Why I Want My Son To Question His Authority Figures
Including his teachers, civil leaders and me.
I’ve always been a very “by the rules” type of person. I was raised to follow the rules. If I didn’t listen the first time my parents said something there was a price to pay for it. I was never afraid of abuse, but I understood what was expected of me. Paddling, no electronics and being grounded didn’t have much of an effect on me. I was more afraid of losing my parents affection and approval than getting any sort of physical punishment.
I was raised in a fairly conservative church environment. Looking back on my time in that place I was taught a lot of incredibly close minded, egotistical, judgmental and scientifically incorrect things straight from the pulpit. Most of the things I was taught in that conservative church environment have been replaced with kind, loving and fact based thought. Thanks in part to the community I’ve found through the friends whom I currently spend my time.
I’ve held on to some of the good things I was taught by the Church as a child. I always leave a meeting room or someone’s home in the same or better shape than I found it. I offer to help others whenever I can and I treat my wife better than I treat anyone else.
Respecting my elders is something I’ve also tried to follow. Although the way I see respect has dramatically changed since I was young. Respecting someone, as I was taught, included doing whatever was asked of me. This included when I disagreed with the things I was asked to do or participate in as a child and youth. It was about being “under authority.” The idea was, that in God’s eyes, I wouldn’t be held responsible for my actions if incorrect because the one in authority over me would be held responsible. This could be a pastor, small group leader, or generally anyone who was an older than me.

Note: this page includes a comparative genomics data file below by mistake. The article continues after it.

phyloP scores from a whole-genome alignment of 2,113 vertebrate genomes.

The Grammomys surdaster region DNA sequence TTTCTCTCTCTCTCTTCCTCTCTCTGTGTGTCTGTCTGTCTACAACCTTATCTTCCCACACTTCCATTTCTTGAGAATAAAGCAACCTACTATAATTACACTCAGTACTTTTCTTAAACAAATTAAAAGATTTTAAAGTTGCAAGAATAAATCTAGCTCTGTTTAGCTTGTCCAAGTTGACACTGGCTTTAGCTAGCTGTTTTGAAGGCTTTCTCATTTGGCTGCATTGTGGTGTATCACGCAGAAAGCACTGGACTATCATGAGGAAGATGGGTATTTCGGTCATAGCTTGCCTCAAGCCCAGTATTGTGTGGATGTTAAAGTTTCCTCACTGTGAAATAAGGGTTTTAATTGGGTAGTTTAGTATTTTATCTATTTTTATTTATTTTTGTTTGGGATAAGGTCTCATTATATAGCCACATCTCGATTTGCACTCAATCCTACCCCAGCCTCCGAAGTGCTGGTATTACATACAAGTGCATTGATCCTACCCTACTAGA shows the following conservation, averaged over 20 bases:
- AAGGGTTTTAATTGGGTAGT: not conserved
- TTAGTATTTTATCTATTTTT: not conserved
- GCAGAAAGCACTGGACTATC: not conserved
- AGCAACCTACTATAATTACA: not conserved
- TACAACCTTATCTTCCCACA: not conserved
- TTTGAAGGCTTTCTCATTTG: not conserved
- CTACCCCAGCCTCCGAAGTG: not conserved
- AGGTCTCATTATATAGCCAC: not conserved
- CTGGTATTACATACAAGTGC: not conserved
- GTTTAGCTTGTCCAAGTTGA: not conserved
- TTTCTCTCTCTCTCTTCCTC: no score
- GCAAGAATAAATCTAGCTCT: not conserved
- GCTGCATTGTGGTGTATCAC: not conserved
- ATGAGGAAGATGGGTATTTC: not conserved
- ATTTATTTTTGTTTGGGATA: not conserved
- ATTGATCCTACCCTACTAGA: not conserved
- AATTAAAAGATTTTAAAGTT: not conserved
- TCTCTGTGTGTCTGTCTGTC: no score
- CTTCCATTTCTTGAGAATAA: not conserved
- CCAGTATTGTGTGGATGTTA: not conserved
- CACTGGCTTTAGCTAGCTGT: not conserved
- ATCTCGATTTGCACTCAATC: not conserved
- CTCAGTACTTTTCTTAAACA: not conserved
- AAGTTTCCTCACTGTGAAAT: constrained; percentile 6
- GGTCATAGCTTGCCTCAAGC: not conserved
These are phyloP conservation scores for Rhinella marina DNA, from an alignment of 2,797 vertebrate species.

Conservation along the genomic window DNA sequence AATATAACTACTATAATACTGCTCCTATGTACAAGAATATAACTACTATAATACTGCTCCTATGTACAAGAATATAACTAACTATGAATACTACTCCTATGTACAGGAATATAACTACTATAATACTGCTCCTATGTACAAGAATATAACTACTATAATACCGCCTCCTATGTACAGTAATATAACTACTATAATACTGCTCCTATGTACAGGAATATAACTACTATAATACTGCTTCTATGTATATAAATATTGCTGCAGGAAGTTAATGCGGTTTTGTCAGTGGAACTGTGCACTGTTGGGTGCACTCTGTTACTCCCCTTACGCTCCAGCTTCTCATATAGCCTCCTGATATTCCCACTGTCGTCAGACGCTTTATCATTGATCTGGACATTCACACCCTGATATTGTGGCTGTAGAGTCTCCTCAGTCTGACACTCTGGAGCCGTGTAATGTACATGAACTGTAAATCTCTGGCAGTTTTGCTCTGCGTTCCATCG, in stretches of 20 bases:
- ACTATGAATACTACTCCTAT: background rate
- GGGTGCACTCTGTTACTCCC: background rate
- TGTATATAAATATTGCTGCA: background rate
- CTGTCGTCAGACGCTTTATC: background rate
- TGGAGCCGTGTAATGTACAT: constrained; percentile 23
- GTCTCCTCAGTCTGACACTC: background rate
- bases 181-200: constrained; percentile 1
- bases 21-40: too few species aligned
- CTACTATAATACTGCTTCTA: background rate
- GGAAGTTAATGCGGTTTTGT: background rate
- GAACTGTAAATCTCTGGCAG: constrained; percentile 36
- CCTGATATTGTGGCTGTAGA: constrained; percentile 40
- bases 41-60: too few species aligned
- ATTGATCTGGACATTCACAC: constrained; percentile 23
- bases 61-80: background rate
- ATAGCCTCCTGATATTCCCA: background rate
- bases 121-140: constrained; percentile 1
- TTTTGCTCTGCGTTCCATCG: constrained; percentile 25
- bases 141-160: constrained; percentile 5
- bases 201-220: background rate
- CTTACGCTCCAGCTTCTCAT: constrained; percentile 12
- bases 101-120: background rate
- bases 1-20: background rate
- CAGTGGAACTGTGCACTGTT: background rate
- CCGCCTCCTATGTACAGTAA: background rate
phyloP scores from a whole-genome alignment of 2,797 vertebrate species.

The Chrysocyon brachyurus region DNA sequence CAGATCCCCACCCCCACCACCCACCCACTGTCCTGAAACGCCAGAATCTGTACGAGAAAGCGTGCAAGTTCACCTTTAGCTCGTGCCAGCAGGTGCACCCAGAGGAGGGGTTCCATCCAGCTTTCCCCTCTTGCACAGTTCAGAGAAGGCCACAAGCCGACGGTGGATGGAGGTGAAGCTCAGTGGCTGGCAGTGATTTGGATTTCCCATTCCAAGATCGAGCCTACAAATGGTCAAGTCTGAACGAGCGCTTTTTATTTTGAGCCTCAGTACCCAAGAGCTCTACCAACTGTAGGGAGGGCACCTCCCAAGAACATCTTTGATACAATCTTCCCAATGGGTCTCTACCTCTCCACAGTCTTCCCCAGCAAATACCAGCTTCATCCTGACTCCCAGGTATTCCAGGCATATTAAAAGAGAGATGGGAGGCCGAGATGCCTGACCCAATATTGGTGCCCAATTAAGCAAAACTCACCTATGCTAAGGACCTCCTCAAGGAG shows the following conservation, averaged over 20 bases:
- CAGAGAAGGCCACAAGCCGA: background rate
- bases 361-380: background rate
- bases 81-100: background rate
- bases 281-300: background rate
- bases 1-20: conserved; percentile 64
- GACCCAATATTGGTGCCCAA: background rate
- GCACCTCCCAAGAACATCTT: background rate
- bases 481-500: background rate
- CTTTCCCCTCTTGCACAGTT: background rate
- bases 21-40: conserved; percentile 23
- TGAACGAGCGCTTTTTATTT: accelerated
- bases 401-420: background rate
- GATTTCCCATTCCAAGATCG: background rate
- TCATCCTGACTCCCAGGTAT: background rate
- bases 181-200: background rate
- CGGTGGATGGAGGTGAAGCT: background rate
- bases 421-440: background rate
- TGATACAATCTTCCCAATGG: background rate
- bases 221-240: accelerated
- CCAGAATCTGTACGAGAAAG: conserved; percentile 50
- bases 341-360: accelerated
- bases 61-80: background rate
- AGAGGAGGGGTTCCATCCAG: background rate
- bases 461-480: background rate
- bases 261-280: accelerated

I don’t see respect in that twisted and controlling way anymore. I now see respect as treating someone with dignity and staying as polite as needed when disagreeing with them. Plus, as I get older I am beginning to understand why more patience and care should be used with those older than I. Things are harder than they used to be and change isn’t always easy. I find myself becoming more set in my ways.
The practice of staying “under authority in order to keep God’s protection” lead to some verbal and mental abuse by authority figures in my life at the time. These individuals were in the Church and did not include my parents. My parents are amazing. They are not the perfect parents, but neither are my wife and I. Those spiritual leaders wronged me in some very profound ways that affect me to this day. Even decades later. I never would have been hurt like that had I been taught to question things rather than to just submit.